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The World's First 'Forest City' Is Now Under Construction

First Posted: Jun 28, 2017 05:45 AM EDT
China’s First ‘Forest City’
The world's first "Forest City" in China is now under construction.
(Photo : GeoBeats News/YouTube screenshot)

The world's first "Forest City" conceptualized by Stefano Boeri Architetti and his team is now under construction in Liuzhou, Guangxi Province in China. It is designed to fight air pollution and climate change.

Futurism reports that this Forest City could accommodate about 30,000 people. It will be covered by about 1 million plants of over 100 species and 40,000 trees that could absorb about 10,000 tons of carbon dioxide and 57 tons of pollutants. It could generate about 900 tons of oxygen every year.

This concept and city could lessen air pollution, enhance the air quality and local biodiversity, develop noise barriers and create habitats. It will run on renewable energy sources including solar energy and geothermal.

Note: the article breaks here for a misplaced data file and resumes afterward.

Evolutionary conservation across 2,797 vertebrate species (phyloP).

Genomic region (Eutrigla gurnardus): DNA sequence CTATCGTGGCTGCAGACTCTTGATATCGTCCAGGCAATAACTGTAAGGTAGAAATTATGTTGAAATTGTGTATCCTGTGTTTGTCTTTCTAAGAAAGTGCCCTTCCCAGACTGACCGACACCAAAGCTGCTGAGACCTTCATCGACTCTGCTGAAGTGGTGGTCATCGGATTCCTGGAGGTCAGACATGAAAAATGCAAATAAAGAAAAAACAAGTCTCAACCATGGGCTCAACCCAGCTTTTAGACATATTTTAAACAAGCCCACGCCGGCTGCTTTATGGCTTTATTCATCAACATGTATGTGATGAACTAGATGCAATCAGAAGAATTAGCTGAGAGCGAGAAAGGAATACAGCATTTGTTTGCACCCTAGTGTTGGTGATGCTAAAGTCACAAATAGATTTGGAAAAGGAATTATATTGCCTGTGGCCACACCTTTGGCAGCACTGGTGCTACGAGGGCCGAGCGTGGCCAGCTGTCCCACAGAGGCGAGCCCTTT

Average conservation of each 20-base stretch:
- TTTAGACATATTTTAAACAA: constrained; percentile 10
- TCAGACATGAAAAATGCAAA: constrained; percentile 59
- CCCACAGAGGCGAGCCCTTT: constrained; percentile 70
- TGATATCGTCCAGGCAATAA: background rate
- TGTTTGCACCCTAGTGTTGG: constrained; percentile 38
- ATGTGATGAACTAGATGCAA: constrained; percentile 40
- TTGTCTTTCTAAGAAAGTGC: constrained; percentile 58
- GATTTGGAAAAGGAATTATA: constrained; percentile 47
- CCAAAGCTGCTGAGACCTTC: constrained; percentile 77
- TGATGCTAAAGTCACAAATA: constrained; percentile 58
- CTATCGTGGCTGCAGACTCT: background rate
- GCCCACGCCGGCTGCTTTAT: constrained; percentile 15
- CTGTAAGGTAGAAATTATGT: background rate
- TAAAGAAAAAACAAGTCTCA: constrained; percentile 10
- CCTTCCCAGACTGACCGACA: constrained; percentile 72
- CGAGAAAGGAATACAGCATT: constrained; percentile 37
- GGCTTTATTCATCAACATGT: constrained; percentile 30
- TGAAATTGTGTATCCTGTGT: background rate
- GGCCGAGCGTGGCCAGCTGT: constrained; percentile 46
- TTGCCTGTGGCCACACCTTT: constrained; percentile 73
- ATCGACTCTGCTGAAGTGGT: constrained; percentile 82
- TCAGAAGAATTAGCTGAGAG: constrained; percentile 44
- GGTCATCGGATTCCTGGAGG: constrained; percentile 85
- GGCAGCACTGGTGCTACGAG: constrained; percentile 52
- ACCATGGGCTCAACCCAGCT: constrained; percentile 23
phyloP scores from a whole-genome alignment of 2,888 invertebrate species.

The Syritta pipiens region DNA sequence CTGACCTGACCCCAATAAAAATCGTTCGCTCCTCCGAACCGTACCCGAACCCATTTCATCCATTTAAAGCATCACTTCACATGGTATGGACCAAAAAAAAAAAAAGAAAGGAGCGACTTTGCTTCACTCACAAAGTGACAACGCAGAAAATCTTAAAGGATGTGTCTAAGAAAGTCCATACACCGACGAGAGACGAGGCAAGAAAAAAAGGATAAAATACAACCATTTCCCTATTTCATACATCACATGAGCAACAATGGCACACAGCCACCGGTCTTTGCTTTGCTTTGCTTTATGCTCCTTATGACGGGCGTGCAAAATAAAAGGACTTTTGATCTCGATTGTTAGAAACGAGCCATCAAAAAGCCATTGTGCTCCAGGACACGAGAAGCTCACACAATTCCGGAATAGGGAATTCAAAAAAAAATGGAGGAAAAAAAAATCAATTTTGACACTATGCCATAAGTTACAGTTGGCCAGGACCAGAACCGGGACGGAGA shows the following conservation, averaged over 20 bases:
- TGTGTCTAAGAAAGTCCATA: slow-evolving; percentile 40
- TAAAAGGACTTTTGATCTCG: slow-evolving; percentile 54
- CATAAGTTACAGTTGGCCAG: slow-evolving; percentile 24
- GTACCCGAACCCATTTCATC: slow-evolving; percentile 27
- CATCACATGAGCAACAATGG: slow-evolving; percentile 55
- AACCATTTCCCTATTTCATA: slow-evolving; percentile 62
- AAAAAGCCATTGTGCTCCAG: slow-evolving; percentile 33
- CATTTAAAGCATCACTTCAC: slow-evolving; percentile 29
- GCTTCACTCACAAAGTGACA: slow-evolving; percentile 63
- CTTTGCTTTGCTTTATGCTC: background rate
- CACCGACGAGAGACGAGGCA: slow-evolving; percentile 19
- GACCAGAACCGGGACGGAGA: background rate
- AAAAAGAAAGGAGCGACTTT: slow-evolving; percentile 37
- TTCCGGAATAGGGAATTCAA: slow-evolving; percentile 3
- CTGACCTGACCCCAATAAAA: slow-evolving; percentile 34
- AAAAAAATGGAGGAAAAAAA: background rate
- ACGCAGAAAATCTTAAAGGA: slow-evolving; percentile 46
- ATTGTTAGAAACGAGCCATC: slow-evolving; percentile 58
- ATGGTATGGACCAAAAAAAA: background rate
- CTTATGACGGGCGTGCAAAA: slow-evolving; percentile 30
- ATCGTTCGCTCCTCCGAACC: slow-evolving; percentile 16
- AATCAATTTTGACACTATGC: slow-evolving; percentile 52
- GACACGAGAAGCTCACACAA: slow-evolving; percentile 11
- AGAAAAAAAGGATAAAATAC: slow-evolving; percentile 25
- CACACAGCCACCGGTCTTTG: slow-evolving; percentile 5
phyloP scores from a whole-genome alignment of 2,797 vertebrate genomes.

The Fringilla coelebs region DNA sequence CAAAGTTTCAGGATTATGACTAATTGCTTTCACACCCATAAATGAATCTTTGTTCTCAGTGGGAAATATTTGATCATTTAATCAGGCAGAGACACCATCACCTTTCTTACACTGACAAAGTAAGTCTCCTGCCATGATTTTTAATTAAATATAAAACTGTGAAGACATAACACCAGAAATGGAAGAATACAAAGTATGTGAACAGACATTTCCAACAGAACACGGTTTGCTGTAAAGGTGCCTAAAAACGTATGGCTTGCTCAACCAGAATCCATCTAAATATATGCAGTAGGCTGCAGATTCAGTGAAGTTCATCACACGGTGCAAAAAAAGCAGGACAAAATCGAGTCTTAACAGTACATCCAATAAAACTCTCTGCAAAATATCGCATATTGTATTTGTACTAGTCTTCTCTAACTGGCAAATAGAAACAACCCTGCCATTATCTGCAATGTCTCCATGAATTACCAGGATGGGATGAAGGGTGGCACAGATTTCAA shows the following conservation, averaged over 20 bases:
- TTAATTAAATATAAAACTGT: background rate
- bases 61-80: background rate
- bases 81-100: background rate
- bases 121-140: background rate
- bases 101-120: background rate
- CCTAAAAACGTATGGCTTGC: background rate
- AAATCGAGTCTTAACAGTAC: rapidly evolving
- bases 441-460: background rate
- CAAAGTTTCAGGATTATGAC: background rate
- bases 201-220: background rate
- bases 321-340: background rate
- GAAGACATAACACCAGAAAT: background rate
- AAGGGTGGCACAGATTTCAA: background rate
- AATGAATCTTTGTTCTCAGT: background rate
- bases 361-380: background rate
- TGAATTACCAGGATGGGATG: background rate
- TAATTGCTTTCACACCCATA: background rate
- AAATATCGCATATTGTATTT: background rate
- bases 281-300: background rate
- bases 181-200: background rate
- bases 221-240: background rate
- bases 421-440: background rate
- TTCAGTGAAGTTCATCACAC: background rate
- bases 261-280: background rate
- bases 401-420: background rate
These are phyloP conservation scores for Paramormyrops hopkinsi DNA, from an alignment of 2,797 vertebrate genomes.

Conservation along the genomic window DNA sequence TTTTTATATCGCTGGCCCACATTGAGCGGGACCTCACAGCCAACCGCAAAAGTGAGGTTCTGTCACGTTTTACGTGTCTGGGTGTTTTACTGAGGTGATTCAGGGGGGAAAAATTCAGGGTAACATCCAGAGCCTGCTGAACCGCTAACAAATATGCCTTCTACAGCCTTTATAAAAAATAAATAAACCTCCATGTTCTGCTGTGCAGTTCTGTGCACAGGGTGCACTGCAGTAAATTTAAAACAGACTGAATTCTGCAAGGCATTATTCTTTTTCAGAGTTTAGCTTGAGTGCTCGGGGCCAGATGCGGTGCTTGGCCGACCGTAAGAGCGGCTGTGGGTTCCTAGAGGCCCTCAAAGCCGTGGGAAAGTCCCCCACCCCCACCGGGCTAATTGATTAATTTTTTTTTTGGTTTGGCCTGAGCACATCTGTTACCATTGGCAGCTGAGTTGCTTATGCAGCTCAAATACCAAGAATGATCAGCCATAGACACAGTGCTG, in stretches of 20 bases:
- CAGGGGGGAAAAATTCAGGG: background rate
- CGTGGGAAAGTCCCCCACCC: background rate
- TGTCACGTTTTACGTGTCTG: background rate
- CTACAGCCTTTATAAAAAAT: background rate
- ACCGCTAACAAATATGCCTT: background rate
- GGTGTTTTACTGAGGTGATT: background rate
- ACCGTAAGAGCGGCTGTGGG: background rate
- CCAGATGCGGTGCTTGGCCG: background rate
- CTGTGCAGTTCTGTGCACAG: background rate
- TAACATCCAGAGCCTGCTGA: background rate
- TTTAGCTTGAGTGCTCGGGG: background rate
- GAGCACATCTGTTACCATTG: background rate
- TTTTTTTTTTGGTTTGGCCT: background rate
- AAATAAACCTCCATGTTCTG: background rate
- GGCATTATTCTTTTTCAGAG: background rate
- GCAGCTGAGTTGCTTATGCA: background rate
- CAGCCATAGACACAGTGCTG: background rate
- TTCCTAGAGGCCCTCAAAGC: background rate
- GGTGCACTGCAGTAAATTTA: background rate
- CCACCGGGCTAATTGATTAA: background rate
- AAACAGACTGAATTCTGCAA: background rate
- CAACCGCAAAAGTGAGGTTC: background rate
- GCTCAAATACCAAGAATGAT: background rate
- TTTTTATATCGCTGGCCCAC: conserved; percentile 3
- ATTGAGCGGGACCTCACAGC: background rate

Forest City will have various zones such as residential areas, commercial, recreational spaces, two schools and a hospital. The city is also connected to Liuzhou by fast rail line for electric cars. The plants will be grown not only in the parks and gardens or on the streets but also on the edifices. This could generate energy for the city and enhance the air quality.

The Forest City was conceptualized after the "war on pollution" was declared by China in 2014. Liuzhou is not only the city that plans to construct a forest city but also in Nanjing, in which Architetti is assigned to design two forest towers similar in Milan. Architetti and his team develop green projects around the globe. 

The forest towers in Nanjing will be covered with 23 species of trees and more than 2,500 shrubs. They will feature museum, hotel, offices and a school. It is also now under construction and might be completed by 2018.

Another project similar to Forest City will be located in Shijiazhuang. This city has the highest rate of air pollution in China. It will accommodate more than 100,000 people, according to Heavy.

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